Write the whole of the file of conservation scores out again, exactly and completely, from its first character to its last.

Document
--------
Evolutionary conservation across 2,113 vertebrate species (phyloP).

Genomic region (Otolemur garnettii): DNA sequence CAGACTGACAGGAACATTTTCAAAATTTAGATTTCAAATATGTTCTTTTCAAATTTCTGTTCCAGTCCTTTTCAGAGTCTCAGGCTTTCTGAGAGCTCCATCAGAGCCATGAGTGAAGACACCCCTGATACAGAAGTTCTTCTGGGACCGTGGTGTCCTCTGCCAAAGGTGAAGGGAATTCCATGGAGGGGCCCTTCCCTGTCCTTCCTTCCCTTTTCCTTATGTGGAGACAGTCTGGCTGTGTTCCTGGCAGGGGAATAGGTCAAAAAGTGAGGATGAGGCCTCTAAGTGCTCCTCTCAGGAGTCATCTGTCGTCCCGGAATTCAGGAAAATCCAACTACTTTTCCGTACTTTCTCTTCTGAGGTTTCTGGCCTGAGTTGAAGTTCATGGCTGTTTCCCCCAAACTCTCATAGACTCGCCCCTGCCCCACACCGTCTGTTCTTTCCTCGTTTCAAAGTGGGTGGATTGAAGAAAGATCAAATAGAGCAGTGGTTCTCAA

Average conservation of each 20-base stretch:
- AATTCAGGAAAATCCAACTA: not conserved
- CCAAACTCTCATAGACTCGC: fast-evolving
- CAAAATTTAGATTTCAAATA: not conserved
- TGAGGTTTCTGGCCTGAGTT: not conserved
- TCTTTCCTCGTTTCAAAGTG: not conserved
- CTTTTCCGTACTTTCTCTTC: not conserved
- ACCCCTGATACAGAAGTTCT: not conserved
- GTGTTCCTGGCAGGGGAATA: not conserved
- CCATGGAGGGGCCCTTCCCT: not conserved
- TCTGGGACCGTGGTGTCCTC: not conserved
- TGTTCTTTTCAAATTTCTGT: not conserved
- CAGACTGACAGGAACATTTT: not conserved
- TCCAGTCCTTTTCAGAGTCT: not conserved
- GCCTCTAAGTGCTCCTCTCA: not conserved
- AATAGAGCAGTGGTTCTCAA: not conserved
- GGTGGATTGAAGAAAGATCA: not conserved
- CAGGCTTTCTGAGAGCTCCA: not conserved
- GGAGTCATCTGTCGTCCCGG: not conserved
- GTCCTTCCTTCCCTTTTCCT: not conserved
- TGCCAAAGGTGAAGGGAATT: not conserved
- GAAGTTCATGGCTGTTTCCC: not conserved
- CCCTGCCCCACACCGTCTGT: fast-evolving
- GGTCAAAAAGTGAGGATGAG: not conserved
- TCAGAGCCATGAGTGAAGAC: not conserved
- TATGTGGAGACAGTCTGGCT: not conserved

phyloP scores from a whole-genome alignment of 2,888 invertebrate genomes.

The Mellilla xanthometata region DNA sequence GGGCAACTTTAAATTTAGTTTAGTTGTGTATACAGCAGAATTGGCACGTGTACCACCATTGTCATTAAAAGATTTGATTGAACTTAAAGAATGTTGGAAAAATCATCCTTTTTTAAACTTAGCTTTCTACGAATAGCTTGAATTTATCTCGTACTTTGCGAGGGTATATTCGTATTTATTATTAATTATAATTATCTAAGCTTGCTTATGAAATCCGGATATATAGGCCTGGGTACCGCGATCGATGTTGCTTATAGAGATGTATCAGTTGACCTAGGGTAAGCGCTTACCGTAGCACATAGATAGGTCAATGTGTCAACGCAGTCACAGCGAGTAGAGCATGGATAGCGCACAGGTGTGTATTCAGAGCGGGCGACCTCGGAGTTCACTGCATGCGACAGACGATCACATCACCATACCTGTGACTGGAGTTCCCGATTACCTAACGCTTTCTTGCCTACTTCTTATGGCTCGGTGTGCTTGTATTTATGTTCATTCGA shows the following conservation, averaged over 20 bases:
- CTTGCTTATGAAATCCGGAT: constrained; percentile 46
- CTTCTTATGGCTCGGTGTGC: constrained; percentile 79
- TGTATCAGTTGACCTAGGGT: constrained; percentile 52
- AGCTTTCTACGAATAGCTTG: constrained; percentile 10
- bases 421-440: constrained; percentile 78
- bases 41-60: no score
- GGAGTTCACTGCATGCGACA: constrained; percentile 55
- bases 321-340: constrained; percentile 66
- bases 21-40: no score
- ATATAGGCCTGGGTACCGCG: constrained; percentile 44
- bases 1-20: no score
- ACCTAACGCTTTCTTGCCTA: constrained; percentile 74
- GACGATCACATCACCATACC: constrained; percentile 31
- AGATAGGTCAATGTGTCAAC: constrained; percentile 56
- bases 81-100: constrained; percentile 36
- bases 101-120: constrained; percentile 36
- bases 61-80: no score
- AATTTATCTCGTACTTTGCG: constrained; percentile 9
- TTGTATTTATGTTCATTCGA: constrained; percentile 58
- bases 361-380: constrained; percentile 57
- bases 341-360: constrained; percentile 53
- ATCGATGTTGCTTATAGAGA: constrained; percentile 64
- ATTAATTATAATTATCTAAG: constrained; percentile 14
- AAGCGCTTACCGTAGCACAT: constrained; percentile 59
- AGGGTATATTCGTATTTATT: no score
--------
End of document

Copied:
Evolutionary conservation across 2,113 vertebrate species (phyloP).

Genomic region (Otolemur garnettii): DNA sequence CAGACTGACAGGAACATTTTCAAAATTTAGATTTCAAATATGTTCTTTTCAAATTTCTGTTCCAGTCCTTTTCAGAGTCTCAGGCTTTCTGAGAGCTCCATCAGAGCCATGAGTGAAGACACCCCTGATACAGAAGTTCTTCTGGGACCGTGGTGTCCTCTGCCAAAGGTGAAGGGAATTCCATGGAGGGGCCCTTCCCTGTCCTTCCTTCCCTTTTCCTTATGTGGAGACAGTCTGGCTGTGTTCCTGGCAGGGGAATAGGTCAAAAAGTGAGGATGAGGCCTCTAAGTGCTCCTCTCAGGAGTCATCTGTCGTCCCGGAATTCAGGAAAATCCAACTACTTTTCCGTACTTTCTCTTCTGAGGTTTCTGGCCTGAGTTGAAGTTCATGGCTGTTTCCCCCAAACTCTCATAGACTCGCCCCTGCCCCACACCGTCTGTTCTTTCCTCGTTTCAAAGTGGGTGGATTGAAGAAAGATCAAATAGAGCAGTGGTTCTCAA

Average conservation of each 20-base stretch:
- AATTCAGGAAAATCCAACTA: not conserved
- CCAAACTCTCATAGACTCGC: fast-evolving
- CAAAATTTAGATTTCAAATA: not conserved
- TGAGGTTTCTGGCCTGAGTT: not conserved
- TCTTTCCTCGTTTCAAAGTG: not conserved
- CTTTTCCGTACTTTCTCTTC: not conserved
- ACCCCTGATACAGAAGTTCT: not conserved
- GTGTTCCTGGCAGGGGAATA: not conserved
- CCATGGAGGGGCCCTTCCCT: not conserved
- TCTGGGACCGTGGTGTCCTC: not conserved
- TGTTCTTTTCAAATTTCTGT: not conserved
- CAGACTGACAGGAACATTTT: not conserved
- TCCAGTCCTTTTCAGAGTCT: not conserved
- GCCTCTAAGTGCTCCTCTCA: not conserved
- AATAGAGCAGTGGTTCTCAA: not conserved
- GGTGGATTGAAGAAAGATCA: not conserved
- CAGGCTTTCTGAGAGCTCCA: not conserved
- GGAGTCATCTGTCGTCCCGG: not conserved
- GTCCTTCCTTCCCTTTTCCT: not conserved
- TGCCAAAGGTGAAGGGAATT: not conserved
- GAAGTTCATGGCTGTTTCCC: not conserved
- CCCTGCCCCACACCGTCTGT: fast-evolving
- GGTCAAAAAGTGAGGATGAG: not conserved
- TCAGAGCCATGAGTGAAGAC: not conserved
- TATGTGGAGACAGTCTGGCT: not conserved

phyloP scores from a whole-genome alignment of 2,888 invertebrate genomes.

The Mellilla xanthometata region DNA sequence GGGCAACTTTAAATTTAGTTTAGTTGTGTATACAGCAGAATTGGCACGTGTACCACCATTGTCATTAAAAGATTTGATTGAACTTAAAGAATGTTGGAAAAATCATCCTTTTTTAAACTTAGCTTTCTACGAATAGCTTGAATTTATCTCGTACTTTGCGAGGGTATATTCGTATTTATTATTAATTATAATTATCTAAGCTTGCTTATGAAATCCGGATATATAGGCCTGGGTACCGCGATCGATGTTGCTTATAGAGATGTATCAGTTGACCTAGGGTAAGCGCTTACCGTAGCACATAGATAGGTCAATGTGTCAACGCAGTCACAGCGAGTAGAGCATGGATAGCGCACAGGTGTGTATTCAGAGCGGGCGACCTCGGAGTTCACTGCATGCGACAGACGATCACATCACCATACCTGTGACTGGAGTTCCCGATTACCTAACGCTTTCTTGCCTACTTCTTATGGCTCGGTGTGCTTGTATTTATGTTCATTCGA shows the following conservation, averaged over 20 bases:
- CTTGCTTATGAAATCCGGAT: constrained; percentile 46
- CTTCTTATGGCTCGGTGTGC: constrained; percentile 79
- TGTATCAGTTGACCTAGGGT: constrained; percentile 52
- AGCTTTCTACGAATAGCTTG: constrained; percentile 10
- bases 421-440: constrained; percentile 78
- bases 41-60: no score
- GGAGTTCACTGCATGCGACA: constrained; percentile 55
- bases 321-340: constrained; percentile 66
- bases 21-40: no score
- ATATAGGCCTGGGTACCGCG: constrained; percentile 44
- bases 1-20: no score
- ACCTAACGCTTTCTTGCCTA: constrained; percentile 74
- GACGATCACATCACCATACC: constrained; percentile 31
- AGATAGGTCAATGTGTCAAC: constrained; percentile 56
- bases 81-100: constrained; percentile 36
- bases 101-120: constrained; percentile 36
- bases 61-80: no score
- AATTTATCTCGTACTTTGCG: constrained; percentile 9
- TTGTATTTATGTTCATTCGA: constrained; percentile 58
- bases 361-380: constrained; percentile 57
- bases 341-360: constrained; percentile 53
- ATCGATGTTGCTTATAGAGA: constrained; percentile 64
- ATTAATTATAATTATCTAAG: constrained; percentile 14
- AAGCGCTTACCGTAGCACAT: constrained; percentile 59
- AGGGTATATTCGTATTTATT: no score